The Caged Bird

The previous posts have presented poems by Irish Nobelist and esoteric explorer William Butler Yeats, which have influenced me in the choice of my comic's title, Goldenbird. Even though I love his imagery, his philosophy remains alien to me, even though I can appreciate the longing for a perfect Platonic ideal on an intellectual level. Yeats' world-view is a very aristocratic one, however. Even though he supported the Irish revolution, he belonged to those interwar intellectuals in the West who feared the lowly "masses" and envisioned an apocalyptic clash of civilizations - it should not come as a surprise that Yeats appreciated Spengler (he thought that his wife, a medium, channeled Spengler even before Der Untergang des Abendlandes had been published).
It is easier for me to identify with the notions expressed in the "caged bird" tradition of the African-American writers. I have been taught to sympathize with the weak and the oppressed, and to feel joy when they triumph over their obstacles. This teaching is central to my world-view, even though my own childhood and youth was relatively privileged. I can't feel the same sympathy for old intellectuals lamenting the modern world (which Yeats did, but Spengler didn't) or the temptation to lump together individual human beings in sweeping, demeaning categories such as "nations", "races" or "civilizations". Those terms are like gilded cages for singing birds. And yet, how can the individual break free without the help of yet another imagined community? How can we avoid turning our liberation movements into gilded cages?
In the next posts, the "caged bird" poems will be explored. Before that, contemplate this painting by Harry Roseland (1868-1950). It often appears in sales lists of art reproductions, especially of African-American interest, sometimes advertised as genuine depictions of Southern AA life. However, Roseland was a white painter who never left Brooklyn. Are his paintings romanticized cultural appropriations? Does he romanticise African-American history, or are his paintings relatively "harmless" and even encouraging examples from an otherwise viciously racist period in history?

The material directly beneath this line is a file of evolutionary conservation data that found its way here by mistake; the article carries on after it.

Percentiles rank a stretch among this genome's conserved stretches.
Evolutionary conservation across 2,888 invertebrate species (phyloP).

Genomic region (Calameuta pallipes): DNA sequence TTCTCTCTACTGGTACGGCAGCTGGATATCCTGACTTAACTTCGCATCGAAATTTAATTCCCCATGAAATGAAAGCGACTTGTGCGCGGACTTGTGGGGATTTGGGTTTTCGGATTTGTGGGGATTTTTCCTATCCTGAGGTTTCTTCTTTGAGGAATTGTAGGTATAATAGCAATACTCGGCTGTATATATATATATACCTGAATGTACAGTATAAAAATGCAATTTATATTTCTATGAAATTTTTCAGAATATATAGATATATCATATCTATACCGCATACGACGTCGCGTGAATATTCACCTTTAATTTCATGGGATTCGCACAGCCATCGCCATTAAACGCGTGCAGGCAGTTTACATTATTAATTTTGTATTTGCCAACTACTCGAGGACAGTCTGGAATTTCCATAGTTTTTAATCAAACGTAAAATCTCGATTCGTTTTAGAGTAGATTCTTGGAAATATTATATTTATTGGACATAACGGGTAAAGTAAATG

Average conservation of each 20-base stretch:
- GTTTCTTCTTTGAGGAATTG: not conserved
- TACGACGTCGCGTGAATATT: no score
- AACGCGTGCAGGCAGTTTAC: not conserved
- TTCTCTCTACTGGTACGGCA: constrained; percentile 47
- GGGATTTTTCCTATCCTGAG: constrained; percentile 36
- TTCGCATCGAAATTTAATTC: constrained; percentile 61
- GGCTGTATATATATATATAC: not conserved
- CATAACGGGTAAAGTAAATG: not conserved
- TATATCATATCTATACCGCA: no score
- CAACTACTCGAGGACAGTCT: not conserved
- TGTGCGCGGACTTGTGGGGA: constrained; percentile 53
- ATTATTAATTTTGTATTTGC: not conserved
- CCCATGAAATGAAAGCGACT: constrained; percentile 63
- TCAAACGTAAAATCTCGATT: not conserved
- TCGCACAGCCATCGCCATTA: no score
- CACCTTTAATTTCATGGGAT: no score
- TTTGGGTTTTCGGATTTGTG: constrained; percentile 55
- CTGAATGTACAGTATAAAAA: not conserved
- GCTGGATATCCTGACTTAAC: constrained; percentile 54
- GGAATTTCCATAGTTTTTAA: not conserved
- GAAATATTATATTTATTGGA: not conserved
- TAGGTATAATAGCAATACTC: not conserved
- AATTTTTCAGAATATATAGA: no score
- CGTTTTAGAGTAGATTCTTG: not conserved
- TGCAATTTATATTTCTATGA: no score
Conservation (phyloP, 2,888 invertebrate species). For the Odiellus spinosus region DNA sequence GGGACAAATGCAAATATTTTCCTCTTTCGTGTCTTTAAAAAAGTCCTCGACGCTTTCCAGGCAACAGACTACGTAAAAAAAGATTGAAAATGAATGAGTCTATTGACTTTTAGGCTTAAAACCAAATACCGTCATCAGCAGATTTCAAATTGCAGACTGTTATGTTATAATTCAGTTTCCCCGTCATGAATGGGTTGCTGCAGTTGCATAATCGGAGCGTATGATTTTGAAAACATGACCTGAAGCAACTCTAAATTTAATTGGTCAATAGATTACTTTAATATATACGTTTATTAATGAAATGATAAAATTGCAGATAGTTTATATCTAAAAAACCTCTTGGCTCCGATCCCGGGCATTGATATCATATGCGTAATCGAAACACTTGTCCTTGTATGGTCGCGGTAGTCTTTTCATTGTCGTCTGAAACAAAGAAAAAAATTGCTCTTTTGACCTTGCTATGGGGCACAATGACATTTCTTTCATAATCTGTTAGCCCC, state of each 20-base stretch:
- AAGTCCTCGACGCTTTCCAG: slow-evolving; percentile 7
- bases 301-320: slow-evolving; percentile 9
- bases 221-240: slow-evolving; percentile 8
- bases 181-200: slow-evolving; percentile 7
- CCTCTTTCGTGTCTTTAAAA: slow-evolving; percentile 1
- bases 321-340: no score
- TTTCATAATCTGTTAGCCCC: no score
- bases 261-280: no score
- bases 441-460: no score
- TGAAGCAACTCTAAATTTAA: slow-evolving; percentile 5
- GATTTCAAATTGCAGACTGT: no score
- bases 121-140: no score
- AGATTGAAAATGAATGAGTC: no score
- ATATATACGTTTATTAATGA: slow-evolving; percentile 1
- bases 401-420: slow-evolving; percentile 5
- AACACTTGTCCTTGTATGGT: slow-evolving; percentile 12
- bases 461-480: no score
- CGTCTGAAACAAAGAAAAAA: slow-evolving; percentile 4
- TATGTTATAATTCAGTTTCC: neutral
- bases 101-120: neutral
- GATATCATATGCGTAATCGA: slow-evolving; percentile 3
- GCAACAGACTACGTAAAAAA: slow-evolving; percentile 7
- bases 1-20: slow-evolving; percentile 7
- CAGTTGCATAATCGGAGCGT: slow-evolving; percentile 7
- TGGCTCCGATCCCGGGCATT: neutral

Cultural appropriation is a huge theoretical and practical problem. Some people would say that you cannot claim to say anything about people with other social and cultural background, whether you're an artist or a scholar. Needless to say, I disagree (why should I be confined to writing and drawing stories about myself and the handful of people who share my ethnic mix, when I don't even believe that this mix guarantees that we have anything in common...). On the contrary, I think that we need to increase the amount of people who explore other people's perspectives. But we should never forget the power relations that shape our relationships even now. Roseland's art may be sentimental and even deceitful when it serves to calm white consciences ("oh, the old days weren't so bad after all"), but "feel-good-art" can also serve the identity-building of the minority, and in effect, resistance towards the "superior" culture.
In the end, the artist's original purpose is not necessarily relevant to the interpretation of her or his work, but it is important to study the circumstances that influenced it. Why is it important? Because when we look at a picture or read a poem, we feel different things, depending on where we come from and what we have been taught. Whether we respect our neighbor's opinion or not, we benefit from studying its historical background. This ought to be valued in a society that claims to support freedom of expression, unfortunately it is often seen as a waste of time and "giving in" to the opponent's arguments. Freedom of speech is confused with freedom from listening...

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